But on this topic? No one seems to care, but this one might become the real problem. As Udemy will push subscriptions more and more in the coming years, our revenue will eventually come closer and closer to 25%, not 37%. How is that justified? We used to share the revenue with Udemy 50-50, which looked more like a partnership. Now the outlook is that in a couple of years, Udemy will take 75%, if this revenue split isn't adjusted at some point. And again, without Udemy doing more work or more investing, unlike they do with UFB.
@Abbie I think it would be very helpful to everyone if you could elaborate a bit on the plans of revenue share in the subscription world in the years to come. Thanks!
The role out of the Personal Plan is an experiment for Udemy. It is also an experiment for us instructors. I think the concern about the 25/37/50% revenue split transition is a legitimate one for us instructors. We should be concerned, but we should also have a wait-and-see attitude. There are many questions that none of us can answer now. For example:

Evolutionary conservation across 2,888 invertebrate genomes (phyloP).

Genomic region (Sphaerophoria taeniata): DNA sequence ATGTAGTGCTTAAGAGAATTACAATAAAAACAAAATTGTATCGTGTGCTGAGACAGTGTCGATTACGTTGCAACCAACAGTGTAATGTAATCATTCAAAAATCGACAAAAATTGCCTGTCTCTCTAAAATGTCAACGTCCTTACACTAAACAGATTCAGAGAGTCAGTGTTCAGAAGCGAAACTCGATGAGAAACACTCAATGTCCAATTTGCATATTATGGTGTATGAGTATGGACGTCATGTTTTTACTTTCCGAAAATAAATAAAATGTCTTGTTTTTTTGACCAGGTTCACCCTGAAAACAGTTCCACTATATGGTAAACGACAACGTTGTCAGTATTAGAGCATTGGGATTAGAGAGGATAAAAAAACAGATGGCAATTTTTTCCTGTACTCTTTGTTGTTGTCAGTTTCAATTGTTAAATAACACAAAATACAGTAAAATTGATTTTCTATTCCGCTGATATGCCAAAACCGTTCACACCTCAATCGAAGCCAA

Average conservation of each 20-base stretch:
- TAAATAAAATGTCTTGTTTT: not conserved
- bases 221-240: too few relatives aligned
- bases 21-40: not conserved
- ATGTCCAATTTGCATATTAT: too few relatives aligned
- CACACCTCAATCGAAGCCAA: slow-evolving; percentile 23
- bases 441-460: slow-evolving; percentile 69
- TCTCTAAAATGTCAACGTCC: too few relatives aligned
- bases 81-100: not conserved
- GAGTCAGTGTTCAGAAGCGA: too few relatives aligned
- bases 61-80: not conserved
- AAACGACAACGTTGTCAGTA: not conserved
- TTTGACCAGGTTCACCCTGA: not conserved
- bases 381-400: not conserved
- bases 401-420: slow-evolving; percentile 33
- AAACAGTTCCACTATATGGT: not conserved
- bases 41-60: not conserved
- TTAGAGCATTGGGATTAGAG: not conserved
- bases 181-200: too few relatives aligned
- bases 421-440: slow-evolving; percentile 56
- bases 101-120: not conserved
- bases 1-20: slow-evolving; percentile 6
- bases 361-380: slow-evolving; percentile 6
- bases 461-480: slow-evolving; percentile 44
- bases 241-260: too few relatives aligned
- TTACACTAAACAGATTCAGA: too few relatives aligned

I am sure you can think of other questions as well. I suspect that even Greg cannot answer these questions at this time, which is why you experiment to see what works. What we do know is that this month is a pretty slow month for everyone and I suspect that is because Udemy is spending fewer ad dollars this month, saving for a marketing push as they role out the new plan. Just a guess.
I noticed that the last two weeks have been slow for sure. Maybe a side effect of trying to get ready for the May 1 change to new plan.